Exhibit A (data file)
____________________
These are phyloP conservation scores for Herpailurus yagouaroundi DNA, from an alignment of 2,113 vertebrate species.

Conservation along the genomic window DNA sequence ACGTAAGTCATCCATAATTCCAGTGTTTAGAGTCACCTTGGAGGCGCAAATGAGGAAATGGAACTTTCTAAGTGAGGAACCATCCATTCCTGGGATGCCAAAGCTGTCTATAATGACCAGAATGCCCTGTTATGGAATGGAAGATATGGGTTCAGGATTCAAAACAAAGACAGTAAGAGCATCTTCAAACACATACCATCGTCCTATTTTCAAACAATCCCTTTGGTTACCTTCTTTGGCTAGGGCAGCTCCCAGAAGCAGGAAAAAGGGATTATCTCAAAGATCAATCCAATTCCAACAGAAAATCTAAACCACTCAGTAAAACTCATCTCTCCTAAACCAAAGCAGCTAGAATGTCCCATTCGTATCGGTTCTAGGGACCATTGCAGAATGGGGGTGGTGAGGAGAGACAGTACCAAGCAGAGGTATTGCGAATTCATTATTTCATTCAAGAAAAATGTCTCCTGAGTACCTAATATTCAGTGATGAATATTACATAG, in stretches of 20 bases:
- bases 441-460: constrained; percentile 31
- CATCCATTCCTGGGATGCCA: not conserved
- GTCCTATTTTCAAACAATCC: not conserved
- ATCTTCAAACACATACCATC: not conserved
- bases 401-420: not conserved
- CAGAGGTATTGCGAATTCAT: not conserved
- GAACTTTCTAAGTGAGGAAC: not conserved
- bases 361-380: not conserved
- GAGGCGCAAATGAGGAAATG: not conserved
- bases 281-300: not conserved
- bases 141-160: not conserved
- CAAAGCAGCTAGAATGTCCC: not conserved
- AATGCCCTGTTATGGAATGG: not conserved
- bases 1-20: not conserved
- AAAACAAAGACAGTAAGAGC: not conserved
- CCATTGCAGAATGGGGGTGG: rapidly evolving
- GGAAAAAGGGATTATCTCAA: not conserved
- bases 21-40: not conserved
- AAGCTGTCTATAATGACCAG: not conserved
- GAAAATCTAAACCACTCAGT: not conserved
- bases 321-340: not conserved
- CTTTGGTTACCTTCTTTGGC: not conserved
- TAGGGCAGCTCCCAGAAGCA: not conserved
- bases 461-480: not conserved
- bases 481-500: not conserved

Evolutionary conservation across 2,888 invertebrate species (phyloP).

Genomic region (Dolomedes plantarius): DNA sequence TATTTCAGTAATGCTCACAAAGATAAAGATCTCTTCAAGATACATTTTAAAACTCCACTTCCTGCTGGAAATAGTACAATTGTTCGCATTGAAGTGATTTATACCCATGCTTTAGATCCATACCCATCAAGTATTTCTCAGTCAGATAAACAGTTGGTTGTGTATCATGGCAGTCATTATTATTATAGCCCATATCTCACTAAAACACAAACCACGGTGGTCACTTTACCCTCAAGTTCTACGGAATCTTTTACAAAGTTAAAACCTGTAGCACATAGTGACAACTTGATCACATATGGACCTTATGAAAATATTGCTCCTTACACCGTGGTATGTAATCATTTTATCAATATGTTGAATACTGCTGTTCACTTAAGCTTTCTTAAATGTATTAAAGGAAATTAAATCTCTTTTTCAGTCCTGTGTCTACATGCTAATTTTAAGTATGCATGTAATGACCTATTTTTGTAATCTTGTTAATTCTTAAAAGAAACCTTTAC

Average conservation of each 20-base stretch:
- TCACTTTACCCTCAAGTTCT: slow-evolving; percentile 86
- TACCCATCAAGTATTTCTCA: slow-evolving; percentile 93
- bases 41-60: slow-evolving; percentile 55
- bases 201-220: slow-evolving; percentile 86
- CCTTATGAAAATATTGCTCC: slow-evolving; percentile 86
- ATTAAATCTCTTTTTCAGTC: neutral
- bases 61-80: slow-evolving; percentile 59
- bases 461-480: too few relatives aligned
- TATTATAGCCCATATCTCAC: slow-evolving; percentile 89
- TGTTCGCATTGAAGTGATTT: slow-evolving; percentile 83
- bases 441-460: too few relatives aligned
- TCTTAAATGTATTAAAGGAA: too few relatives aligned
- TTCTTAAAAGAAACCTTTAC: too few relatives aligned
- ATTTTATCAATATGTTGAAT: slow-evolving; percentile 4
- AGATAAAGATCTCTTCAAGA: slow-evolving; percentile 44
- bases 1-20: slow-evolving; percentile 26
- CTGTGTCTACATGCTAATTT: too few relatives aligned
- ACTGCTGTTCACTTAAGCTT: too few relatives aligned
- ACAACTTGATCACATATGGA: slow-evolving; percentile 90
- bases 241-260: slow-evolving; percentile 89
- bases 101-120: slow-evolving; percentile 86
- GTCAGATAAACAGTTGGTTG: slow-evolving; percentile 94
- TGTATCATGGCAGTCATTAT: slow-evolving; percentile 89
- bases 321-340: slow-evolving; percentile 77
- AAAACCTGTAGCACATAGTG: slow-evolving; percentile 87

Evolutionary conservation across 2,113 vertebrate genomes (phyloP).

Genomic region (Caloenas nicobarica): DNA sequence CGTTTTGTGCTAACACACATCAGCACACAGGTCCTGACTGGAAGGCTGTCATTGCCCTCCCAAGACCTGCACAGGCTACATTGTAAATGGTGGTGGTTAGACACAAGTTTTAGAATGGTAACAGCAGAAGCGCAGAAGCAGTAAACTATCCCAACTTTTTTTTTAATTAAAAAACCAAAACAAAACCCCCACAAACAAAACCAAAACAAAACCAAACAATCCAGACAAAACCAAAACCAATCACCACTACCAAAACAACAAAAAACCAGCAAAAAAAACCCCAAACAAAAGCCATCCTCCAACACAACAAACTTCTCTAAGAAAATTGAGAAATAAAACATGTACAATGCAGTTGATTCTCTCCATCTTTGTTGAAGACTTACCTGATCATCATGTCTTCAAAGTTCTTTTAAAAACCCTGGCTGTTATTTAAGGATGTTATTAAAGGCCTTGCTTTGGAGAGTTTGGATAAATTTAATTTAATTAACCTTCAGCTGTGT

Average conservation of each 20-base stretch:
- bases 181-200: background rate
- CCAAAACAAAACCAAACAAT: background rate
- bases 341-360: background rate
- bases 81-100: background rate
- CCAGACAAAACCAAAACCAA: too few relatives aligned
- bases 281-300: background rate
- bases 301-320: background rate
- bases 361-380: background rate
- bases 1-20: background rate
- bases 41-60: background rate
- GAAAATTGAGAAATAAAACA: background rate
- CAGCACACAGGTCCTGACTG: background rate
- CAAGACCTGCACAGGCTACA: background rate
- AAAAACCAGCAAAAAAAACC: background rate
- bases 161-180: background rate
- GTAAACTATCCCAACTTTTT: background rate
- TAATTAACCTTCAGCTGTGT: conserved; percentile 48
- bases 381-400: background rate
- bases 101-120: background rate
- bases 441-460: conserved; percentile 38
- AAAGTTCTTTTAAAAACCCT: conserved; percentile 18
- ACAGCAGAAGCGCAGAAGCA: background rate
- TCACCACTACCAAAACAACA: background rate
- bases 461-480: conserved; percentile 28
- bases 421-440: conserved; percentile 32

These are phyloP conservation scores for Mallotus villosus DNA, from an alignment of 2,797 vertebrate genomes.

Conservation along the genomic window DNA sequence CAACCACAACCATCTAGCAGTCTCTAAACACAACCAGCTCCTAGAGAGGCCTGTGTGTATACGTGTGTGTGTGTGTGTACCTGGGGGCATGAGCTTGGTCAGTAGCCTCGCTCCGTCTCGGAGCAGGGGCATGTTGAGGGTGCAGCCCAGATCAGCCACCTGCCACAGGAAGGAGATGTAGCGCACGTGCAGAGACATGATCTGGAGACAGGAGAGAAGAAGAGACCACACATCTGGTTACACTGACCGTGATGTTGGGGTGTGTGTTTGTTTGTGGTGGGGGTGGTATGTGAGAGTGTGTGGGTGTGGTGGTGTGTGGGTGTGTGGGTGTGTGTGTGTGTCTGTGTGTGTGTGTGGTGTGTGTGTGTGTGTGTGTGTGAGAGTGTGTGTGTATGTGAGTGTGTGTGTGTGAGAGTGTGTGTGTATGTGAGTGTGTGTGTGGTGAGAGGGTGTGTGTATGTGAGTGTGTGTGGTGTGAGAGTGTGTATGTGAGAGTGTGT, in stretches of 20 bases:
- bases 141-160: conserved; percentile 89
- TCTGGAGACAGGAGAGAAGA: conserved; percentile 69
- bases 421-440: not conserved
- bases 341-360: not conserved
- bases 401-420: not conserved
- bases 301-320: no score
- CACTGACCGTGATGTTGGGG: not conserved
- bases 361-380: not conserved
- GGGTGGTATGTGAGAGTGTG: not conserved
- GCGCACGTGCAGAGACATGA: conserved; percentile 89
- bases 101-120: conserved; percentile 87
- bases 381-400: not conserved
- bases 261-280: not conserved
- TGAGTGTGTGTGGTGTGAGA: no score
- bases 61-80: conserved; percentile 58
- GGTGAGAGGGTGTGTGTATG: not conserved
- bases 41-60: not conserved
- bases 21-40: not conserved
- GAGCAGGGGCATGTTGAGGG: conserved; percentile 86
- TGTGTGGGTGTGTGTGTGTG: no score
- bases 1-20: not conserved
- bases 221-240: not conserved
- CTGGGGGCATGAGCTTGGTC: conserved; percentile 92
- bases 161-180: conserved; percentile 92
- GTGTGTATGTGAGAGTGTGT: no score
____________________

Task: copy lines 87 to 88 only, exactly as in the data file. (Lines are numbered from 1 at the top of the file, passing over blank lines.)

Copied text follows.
- TCTGGAGACAGGAGAGAAGA: conserved; percentile 69
- bases 421-440: not conserved